* in an effort to mix things up a bit, we’ve invited a couple Arsenal supporters to contribute a match preview from their point of view. For a traditional preview from Jakarta Jack of the Amigos, please click here.
It’s been a crazy week for the Gunners; two big wins, both could have been by more but somehow made my breakfast come up. In my time as an Arsenal supporter I feel there has been a transformation in how I perceive not only the club but also football in general. Even in the days of the untouchables season or in the run to the Champions League final, I have never hyper-focused on an end of a season in this way, match-to-match. In the aftermath of the Gunners hammering of the mercenaries in baby blue, I stopped singing long enough to return my shirt to my torso and thought to myself, “Wait, who are we playing next?” I got the same feeling after the lackluster pounding of Wolves. Maybe this is a new feeling because third has never meant so much, maybe I was younger, more fearless, or maybe we had the likes of certain Henrys, Bergkamps, Pires’, and Campbells’ to carry us through? But who is up now? Oh right, Wigan.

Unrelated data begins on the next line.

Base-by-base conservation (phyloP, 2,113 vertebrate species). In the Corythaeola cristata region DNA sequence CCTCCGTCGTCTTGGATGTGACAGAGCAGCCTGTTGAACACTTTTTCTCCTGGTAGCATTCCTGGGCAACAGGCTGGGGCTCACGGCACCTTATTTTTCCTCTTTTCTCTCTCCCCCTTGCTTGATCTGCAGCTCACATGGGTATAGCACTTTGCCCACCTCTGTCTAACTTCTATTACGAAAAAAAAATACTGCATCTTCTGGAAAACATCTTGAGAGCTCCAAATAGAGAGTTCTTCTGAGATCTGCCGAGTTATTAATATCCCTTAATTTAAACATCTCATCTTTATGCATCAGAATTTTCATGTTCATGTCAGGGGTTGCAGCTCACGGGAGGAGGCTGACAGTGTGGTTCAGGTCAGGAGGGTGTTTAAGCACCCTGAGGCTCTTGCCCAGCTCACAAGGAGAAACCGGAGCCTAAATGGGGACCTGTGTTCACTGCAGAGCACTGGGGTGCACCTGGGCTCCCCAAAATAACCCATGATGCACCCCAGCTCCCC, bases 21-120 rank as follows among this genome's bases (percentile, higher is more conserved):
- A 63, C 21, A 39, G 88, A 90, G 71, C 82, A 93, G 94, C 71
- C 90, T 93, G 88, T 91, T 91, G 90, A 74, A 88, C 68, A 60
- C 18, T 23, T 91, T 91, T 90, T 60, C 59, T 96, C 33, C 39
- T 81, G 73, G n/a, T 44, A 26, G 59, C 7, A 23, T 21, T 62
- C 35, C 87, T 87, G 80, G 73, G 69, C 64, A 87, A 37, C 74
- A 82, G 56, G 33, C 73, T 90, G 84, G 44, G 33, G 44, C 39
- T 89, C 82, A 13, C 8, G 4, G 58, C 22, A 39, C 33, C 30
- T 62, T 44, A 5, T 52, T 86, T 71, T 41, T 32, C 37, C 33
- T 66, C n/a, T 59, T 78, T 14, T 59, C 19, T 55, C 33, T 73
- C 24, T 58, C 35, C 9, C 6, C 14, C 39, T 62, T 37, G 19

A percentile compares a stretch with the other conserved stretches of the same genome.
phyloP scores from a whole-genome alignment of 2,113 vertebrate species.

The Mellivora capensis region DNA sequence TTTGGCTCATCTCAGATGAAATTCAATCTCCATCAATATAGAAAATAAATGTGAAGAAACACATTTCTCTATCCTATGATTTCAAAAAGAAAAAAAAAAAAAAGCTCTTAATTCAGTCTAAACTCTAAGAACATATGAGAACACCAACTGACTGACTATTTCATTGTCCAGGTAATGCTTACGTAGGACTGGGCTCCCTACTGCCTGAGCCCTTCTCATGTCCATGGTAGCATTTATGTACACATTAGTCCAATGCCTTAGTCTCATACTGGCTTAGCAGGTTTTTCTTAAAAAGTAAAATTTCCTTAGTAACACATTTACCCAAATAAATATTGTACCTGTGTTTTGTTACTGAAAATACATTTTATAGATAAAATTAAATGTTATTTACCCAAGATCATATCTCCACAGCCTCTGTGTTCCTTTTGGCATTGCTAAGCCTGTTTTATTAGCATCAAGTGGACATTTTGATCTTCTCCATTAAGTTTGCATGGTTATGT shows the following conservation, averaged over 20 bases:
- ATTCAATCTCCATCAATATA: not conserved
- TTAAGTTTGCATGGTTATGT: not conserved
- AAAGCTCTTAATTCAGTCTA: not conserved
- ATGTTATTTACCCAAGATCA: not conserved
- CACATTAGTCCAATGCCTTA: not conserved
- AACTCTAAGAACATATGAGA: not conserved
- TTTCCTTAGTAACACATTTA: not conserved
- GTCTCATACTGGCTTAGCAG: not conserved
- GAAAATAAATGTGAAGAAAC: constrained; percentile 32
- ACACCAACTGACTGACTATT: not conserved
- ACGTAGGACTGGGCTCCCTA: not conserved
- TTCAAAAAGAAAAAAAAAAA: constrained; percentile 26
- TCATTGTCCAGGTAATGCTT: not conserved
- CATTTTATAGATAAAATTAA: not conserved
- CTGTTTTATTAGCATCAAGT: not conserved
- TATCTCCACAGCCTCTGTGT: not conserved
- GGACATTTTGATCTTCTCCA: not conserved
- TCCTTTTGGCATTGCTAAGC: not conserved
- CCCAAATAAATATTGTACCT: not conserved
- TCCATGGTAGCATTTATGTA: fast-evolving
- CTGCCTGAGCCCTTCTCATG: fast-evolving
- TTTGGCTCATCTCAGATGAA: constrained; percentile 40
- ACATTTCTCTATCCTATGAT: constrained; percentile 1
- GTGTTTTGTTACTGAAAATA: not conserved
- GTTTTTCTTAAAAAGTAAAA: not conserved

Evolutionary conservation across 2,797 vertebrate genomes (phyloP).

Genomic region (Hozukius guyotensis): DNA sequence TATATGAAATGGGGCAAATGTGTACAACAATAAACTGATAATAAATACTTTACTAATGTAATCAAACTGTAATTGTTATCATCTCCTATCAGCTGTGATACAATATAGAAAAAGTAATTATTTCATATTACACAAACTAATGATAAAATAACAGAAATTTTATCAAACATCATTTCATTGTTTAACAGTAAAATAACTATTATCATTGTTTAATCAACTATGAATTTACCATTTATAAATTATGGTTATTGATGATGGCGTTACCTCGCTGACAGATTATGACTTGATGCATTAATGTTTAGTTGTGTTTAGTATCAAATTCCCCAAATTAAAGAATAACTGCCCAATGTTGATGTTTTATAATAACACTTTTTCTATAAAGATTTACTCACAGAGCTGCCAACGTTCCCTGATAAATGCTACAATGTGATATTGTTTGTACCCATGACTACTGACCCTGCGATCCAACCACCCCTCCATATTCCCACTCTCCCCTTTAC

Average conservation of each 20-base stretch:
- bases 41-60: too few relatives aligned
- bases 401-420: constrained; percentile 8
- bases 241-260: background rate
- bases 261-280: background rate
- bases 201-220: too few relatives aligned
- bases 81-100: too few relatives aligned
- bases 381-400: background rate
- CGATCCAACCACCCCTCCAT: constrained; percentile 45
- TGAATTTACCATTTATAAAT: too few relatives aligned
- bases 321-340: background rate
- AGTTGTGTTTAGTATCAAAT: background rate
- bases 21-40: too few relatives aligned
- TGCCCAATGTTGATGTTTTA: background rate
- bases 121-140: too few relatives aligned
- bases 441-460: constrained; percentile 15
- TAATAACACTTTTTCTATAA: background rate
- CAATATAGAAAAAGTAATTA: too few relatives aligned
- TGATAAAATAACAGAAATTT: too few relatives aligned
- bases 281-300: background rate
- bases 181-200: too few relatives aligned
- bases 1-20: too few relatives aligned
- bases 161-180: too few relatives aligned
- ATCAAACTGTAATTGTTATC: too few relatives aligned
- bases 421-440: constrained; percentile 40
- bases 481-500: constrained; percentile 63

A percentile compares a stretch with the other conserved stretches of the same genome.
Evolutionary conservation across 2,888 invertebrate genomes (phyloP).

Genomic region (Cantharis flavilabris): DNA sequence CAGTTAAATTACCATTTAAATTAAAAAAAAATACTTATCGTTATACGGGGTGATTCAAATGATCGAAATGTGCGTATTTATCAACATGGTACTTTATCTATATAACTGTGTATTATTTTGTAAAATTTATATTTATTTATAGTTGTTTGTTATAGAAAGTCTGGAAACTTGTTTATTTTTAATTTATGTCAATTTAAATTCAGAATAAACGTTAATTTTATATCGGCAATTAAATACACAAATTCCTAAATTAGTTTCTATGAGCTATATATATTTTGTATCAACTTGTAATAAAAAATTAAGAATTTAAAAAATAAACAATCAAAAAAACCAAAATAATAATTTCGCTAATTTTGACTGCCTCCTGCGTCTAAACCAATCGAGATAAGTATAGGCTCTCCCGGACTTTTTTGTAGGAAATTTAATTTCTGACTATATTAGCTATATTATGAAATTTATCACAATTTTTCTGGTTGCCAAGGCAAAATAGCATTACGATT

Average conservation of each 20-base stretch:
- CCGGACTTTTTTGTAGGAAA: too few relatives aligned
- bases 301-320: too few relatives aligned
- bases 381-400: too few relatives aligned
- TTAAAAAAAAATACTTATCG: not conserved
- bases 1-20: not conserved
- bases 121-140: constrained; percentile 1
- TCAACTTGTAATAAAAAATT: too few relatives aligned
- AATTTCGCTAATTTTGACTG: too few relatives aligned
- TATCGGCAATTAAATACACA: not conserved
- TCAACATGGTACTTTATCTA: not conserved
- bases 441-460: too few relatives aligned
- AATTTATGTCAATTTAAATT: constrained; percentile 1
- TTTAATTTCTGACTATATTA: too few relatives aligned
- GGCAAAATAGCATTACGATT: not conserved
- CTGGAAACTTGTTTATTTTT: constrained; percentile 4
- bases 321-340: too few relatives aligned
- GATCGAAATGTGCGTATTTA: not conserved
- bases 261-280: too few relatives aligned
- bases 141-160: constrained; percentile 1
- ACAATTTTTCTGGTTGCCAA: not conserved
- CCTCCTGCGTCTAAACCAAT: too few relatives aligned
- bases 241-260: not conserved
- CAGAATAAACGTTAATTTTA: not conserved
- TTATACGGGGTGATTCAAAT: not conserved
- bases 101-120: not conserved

I have always been a fan of Wigan. Or least, lets put it this way: I have always been a fan of the Roberto Martinez’s Wigan. With all the Hughes’, Pardews’ and Rednapp’s to occupy the hate compartment in my brain, why take anything out on a man with so much swagger? Look at this season alone. The January Beasejour move and the resurgences of Maloney, Moses, Alcaraz. It’s a fun team for the neutral. However, neutral the Lactics are not this Monday. You don’t have to be a seasoned Gunner to say this season has had its hills, valleys, and that crazy pit in return of the Jedi. We are undoubtedly playing the best we have all season, and in my opinion the best in sometime.